March 22, 2016
After waving goodbye to his first graders at Malcolm X Academy, public school teacher Anthony Arinwine slings his backpack over his shoulder, gets into his Nissan Altima and becomes an Uber driver.
‘It’s something I never thought I’d have to do,” Arinwine said. “I have a college degree and a paycheck. I thought it would be enough.’
Arinwine teaches in San Francisco but lives in slightly more affordable Oakland, where his $1,700 monthly rent eats more than half his monthly paycheck. Four hours of Uber driving after the 8-hour school day helps bridge the gap.
Arinwine is one of many teachers struggling to live on a public service salary in the Bay Area, where housing costs rank highest in the nation. Many teachers share Arinwine’s frustrations. Bay Area schools have experienced high turnover rates amid an ongoing teacher shortage. The supply of new teachers is at a 12-year-low in California, according a recent study by the Learning Policy Institute, an education research group.”
The situation irks Arinwine, who admits holding down two jobs is sometimes so exhausting that he had to remind himself why he became a teacher: “I wanted to work in a community and be a model for kids and show them you can do this if you put your mind and effort into it.”
“Emilee Hanson said she loved teaching math at a San Francisco middle school, but her living conditions eventually drove her out. She settled in a suburb near Sacramento, three hours from the disheartening housing prices of San Francisco that forced to into a shared two-bedroom apartment where she slept in the living room.
“I didn’t have doors,” she said. “If someone wanted to cook, it was in my bedroom since the kitchen and living room was all one room. If my roommates came home late, it would wake me up.” Hanson gave up at end of the 2015 school year, after four years of living room life.
‘I asked myself, why am I struggling this hard?’
She now pays $1,000 in mortgage for her house – nearly the same amount as her San Francisco rent.
There is no reason this condition should still exist 100 years after the founding of the American Federation of Teachers, almost 60 years since the beginning of collective bargaining for public employees, ironically in Wisconsin, and 55 years after the founding of the UFT, the largest teachers local in the nation.
When I started teaching in 1970, it was common for teachers to have two jobs, even if one was a summer job. Many of my new colleagues drove cabs, did part time accounting, or tutored simply to be able to afford to live.
Today, in San Francisco the starting salary is @$47k for someone with a Bachelors degree and only slightly more with a Masters. After 28 years with additional masters and other credits the top salary becomes $91K. In NYC the starting salary is @$45K for someone with a Bachelors degree and @$51K for a masters. Over a period of 22 years and the accumulation of at least 30 credits over a master’s degree, the top salary in NYC is $100,049.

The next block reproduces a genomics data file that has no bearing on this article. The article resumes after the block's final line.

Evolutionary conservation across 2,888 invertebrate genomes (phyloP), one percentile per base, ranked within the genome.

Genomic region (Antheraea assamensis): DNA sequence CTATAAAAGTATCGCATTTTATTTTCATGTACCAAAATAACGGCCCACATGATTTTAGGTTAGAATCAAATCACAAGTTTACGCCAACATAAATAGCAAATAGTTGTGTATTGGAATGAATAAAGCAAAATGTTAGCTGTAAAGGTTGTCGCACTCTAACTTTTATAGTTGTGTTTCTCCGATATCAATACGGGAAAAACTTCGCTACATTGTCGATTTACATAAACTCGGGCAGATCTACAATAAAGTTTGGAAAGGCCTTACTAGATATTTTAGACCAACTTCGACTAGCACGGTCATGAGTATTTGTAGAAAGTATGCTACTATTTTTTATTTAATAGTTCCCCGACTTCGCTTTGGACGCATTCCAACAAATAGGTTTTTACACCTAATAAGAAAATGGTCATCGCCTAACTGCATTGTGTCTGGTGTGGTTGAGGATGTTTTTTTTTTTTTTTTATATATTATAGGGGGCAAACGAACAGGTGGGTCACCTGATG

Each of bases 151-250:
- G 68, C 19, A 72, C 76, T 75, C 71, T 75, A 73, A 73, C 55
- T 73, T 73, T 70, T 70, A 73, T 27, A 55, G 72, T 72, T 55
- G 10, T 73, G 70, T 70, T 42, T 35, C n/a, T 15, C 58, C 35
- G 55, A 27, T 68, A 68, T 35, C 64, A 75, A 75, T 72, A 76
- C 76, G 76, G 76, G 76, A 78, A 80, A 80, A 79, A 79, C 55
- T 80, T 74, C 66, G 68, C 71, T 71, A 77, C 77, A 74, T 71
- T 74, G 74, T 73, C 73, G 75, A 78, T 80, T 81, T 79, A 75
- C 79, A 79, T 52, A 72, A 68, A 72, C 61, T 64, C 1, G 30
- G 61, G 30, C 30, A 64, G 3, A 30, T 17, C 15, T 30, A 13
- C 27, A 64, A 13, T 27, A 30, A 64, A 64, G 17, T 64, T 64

Nationally, it is even worse. For first year teachers the median is @$37K. For teachers with 20 or more years it is an abominable @$57K.
We hear talk of the need for recruiting the best and brightest to teach. How exactly does that work when the techies in the Bay area with a BS degree or a finance major in the NYC area can walk in with a 6 figure starting salary and after 22 -28 of work in their field can become one of the Masters of the Universe at Google or Goldman Sachs?
For example at Goldman, the average first year salary is @ $60K and with less than 5 years experience is @$72K. Nine years of experience for someone who has not made it to partner or other positions that add other revenues to salary is @$93K. All of these positions also provide highly sought after healthcare and pension plans along with huge annual bonuses, apparently even if the economy tanks as a result of your involvement. Oh, if you include executives regardless of years employed the average pay for a Goldman employee in 2011 was about $366,000.
In 1970, when I started teaching, the average salary in 2007-8 dollars was $48,343. Forty-five years later that number has hardly budged. In 2009 it was $53,168. For an Investment Banker in NYC that salary, including bonuses, profit sharing, and commission, can reach @$200K+.
Is it any wonder that in today’s materialistic world so many young bright, ambitious men and women who formerly might have considered teaching now “vomit in their mouth” when someone suggests it to them?
According to the HERI-UCLA Survey of freshmen, in 1966 developing a meaningful philosophy of life was essential or very important to @85% of freshmen surveyed while being well off financially was essential or very important to @42 of freshmen surveyed. In the 2015 report 81.9% said being well off financially was essential or very important while 46.5 % said developing a meaningful philosophy of life.
In the 1960s many of the best and brightest though teaching was a way of developing a meaningful philosophy of life. Now that occurs but not that often. Today we often see it in Teach For America corps members who want to show some altruism, but then run off to high paying jobs after their two-year altruistic philosophic lifestyle experience.
Isn’t it simply common sense in our capitalist society to offer our young men and women salaries and benefits that compete with these other fields that do not produce anything but profit?
This is the value of the teacher, who looks at a face and says there’s something behind that and I want to reach that person, I want to influence that person, I want to encourage that person, I want to enrich, I want to call out that person who is behind that face, behind that color, behind that language, behind that tradition, behind that culture. I believe you can do it. I know what was done for me”.